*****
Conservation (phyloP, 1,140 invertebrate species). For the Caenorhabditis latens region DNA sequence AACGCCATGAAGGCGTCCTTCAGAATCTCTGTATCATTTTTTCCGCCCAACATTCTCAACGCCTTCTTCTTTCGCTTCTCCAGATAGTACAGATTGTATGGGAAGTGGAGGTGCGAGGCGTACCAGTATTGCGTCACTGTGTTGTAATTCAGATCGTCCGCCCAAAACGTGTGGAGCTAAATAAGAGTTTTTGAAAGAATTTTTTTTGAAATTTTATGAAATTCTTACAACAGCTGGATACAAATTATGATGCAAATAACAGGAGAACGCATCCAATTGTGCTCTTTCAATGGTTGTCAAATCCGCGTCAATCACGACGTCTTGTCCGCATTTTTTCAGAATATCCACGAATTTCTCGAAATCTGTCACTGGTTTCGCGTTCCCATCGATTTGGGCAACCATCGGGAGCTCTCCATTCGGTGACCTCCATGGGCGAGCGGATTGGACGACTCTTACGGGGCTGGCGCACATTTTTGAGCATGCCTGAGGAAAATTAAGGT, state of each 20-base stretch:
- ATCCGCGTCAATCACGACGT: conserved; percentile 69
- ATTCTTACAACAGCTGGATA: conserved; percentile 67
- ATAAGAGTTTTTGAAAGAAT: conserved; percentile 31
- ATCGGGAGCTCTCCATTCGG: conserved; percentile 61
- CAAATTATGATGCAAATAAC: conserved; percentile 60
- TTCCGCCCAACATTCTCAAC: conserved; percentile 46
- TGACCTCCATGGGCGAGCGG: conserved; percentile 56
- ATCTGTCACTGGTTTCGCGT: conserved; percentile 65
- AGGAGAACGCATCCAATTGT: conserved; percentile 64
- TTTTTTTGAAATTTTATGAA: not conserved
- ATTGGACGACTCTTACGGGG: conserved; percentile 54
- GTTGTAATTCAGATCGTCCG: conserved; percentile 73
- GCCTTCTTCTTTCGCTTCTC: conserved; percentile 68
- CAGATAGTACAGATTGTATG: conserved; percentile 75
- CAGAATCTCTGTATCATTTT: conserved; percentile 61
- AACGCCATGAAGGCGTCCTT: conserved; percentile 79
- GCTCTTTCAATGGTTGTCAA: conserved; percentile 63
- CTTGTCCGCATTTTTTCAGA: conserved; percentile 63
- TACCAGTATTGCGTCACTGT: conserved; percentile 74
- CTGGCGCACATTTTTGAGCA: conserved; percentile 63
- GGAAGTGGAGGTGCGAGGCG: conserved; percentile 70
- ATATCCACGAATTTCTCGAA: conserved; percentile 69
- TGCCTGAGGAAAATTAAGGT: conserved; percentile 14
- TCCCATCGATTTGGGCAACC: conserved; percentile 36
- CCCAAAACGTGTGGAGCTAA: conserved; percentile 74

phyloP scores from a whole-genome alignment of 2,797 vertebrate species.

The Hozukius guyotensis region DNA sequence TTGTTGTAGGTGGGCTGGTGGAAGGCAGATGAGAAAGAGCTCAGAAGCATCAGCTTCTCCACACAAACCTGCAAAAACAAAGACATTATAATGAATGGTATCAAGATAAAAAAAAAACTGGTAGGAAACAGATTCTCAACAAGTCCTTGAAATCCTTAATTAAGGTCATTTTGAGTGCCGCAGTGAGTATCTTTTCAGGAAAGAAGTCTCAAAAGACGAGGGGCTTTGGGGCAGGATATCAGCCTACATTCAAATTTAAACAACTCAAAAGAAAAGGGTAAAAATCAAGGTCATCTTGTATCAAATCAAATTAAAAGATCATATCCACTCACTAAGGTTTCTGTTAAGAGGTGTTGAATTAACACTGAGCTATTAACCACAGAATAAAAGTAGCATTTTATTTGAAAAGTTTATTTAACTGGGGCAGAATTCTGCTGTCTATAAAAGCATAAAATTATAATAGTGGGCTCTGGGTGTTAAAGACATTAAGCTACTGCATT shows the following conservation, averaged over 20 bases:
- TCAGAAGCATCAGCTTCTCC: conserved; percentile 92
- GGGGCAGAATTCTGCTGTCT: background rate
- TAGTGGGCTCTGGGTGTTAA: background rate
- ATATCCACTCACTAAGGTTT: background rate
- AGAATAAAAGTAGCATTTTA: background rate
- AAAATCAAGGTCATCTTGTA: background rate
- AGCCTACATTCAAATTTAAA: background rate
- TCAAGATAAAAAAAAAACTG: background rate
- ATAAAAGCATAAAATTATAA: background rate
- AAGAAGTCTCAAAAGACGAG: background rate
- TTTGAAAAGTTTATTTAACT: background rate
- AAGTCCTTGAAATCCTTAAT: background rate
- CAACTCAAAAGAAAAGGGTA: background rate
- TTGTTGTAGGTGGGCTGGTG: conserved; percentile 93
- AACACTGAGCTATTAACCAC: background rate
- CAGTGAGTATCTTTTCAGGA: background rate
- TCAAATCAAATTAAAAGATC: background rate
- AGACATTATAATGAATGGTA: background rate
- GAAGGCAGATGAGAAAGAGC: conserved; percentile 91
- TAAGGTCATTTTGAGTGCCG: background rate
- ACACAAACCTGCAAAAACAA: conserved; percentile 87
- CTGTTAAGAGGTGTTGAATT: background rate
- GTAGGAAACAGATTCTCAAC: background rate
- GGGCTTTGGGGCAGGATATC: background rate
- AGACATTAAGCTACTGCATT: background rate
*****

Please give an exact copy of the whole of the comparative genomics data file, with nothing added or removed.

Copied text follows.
Conservation (phyloP, 1,140 invertebrate species). For the Caenorhabditis latens region DNA sequence AACGCCATGAAGGCGTCCTTCAGAATCTCTGTATCATTTTTTCCGCCCAACATTCTCAACGCCTTCTTCTTTCGCTTCTCCAGATAGTACAGATTGTATGGGAAGTGGAGGTGCGAGGCGTACCAGTATTGCGTCACTGTGTTGTAATTCAGATCGTCCGCCCAAAACGTGTGGAGCTAAATAAGAGTTTTTGAAAGAATTTTTTTTGAAATTTTATGAAATTCTTACAACAGCTGGATACAAATTATGATGCAAATAACAGGAGAACGCATCCAATTGTGCTCTTTCAATGGTTGTCAAATCCGCGTCAATCACGACGTCTTGTCCGCATTTTTTCAGAATATCCACGAATTTCTCGAAATCTGTCACTGGTTTCGCGTTCCCATCGATTTGGGCAACCATCGGGAGCTCTCCATTCGGTGACCTCCATGGGCGAGCGGATTGGACGACTCTTACGGGGCTGGCGCACATTTTTGAGCATGCCTGAGGAAAATTAAGGT, state of each 20-base stretch:
- ATCCGCGTCAATCACGACGT: conserved; percentile 69
- ATTCTTACAACAGCTGGATA: conserved; percentile 67
- ATAAGAGTTTTTGAAAGAAT: conserved; percentile 31
- ATCGGGAGCTCTCCATTCGG: conserved; percentile 61
- CAAATTATGATGCAAATAAC: conserved; percentile 60
- TTCCGCCCAACATTCTCAAC: conserved; percentile 46
- TGACCTCCATGGGCGAGCGG: conserved; percentile 56
- ATCTGTCACTGGTTTCGCGT: conserved; percentile 65
- AGGAGAACGCATCCAATTGT: conserved; percentile 64
- TTTTTTTGAAATTTTATGAA: not conserved
- ATTGGACGACTCTTACGGGG: conserved; percentile 54
- GTTGTAATTCAGATCGTCCG: conserved; percentile 73
- GCCTTCTTCTTTCGCTTCTC: conserved; percentile 68
- CAGATAGTACAGATTGTATG: conserved; percentile 75
- CAGAATCTCTGTATCATTTT: conserved; percentile 61
- AACGCCATGAAGGCGTCCTT: conserved; percentile 79
- GCTCTTTCAATGGTTGTCAA: conserved; percentile 63
- CTTGTCCGCATTTTTTCAGA: conserved; percentile 63
- TACCAGTATTGCGTCACTGT: conserved; percentile 74
- CTGGCGCACATTTTTGAGCA: conserved; percentile 63
- GGAAGTGGAGGTGCGAGGCG: conserved; percentile 70
- ATATCCACGAATTTCTCGAA: conserved; percentile 69
- TGCCTGAGGAAAATTAAGGT: conserved; percentile 14
- TCCCATCGATTTGGGCAACC: conserved; percentile 36
- CCCAAAACGTGTGGAGCTAA: conserved; percentile 74

phyloP scores from a whole-genome alignment of 2,797 vertebrate species.

The Hozukius guyotensis region DNA sequence TTGTTGTAGGTGGGCTGGTGGAAGGCAGATGAGAAAGAGCTCAGAAGCATCAGCTTCTCCACACAAACCTGCAAAAACAAAGACATTATAATGAATGGTATCAAGATAAAAAAAAAACTGGTAGGAAACAGATTCTCAACAAGTCCTTGAAATCCTTAATTAAGGTCATTTTGAGTGCCGCAGTGAGTATCTTTTCAGGAAAGAAGTCTCAAAAGACGAGGGGCTTTGGGGCAGGATATCAGCCTACATTCAAATTTAAACAACTCAAAAGAAAAGGGTAAAAATCAAGGTCATCTTGTATCAAATCAAATTAAAAGATCATATCCACTCACTAAGGTTTCTGTTAAGAGGTGTTGAATTAACACTGAGCTATTAACCACAGAATAAAAGTAGCATTTTATTTGAAAAGTTTATTTAACTGGGGCAGAATTCTGCTGTCTATAAAAGCATAAAATTATAATAGTGGGCTCTGGGTGTTAAAGACATTAAGCTACTGCATT shows the following conservation, averaged over 20 bases:
- TCAGAAGCATCAGCTTCTCC: conserved; percentile 92
- GGGGCAGAATTCTGCTGTCT: background rate
- TAGTGGGCTCTGGGTGTTAA: background rate
- ATATCCACTCACTAAGGTTT: background rate
- AGAATAAAAGTAGCATTTTA: background rate
- AAAATCAAGGTCATCTTGTA: background rate
- AGCCTACATTCAAATTTAAA: background rate
- TCAAGATAAAAAAAAAACTG: background rate
- ATAAAAGCATAAAATTATAA: background rate
- AAGAAGTCTCAAAAGACGAG: background rate
- TTTGAAAAGTTTATTTAACT: background rate
- AAGTCCTTGAAATCCTTAAT: background rate
- CAACTCAAAAGAAAAGGGTA: background rate
- TTGTTGTAGGTGGGCTGGTG: conserved; percentile 93
- AACACTGAGCTATTAACCAC: background rate
- CAGTGAGTATCTTTTCAGGA: background rate
- TCAAATCAAATTAAAAGATC: background rate
- AGACATTATAATGAATGGTA: background rate
- GAAGGCAGATGAGAAAGAGC: conserved; percentile 91
- TAAGGTCATTTTGAGTGCCG: background rate
- ACACAAACCTGCAAAAACAA: conserved; percentile 87
- CTGTTAAGAGGTGTTGAATT: background rate
- GTAGGAAACAGATTCTCAAC: background rate
- GGGCTTTGGGGCAGGATATC: background rate
- AGACATTAAGCTACTGCATT: background rate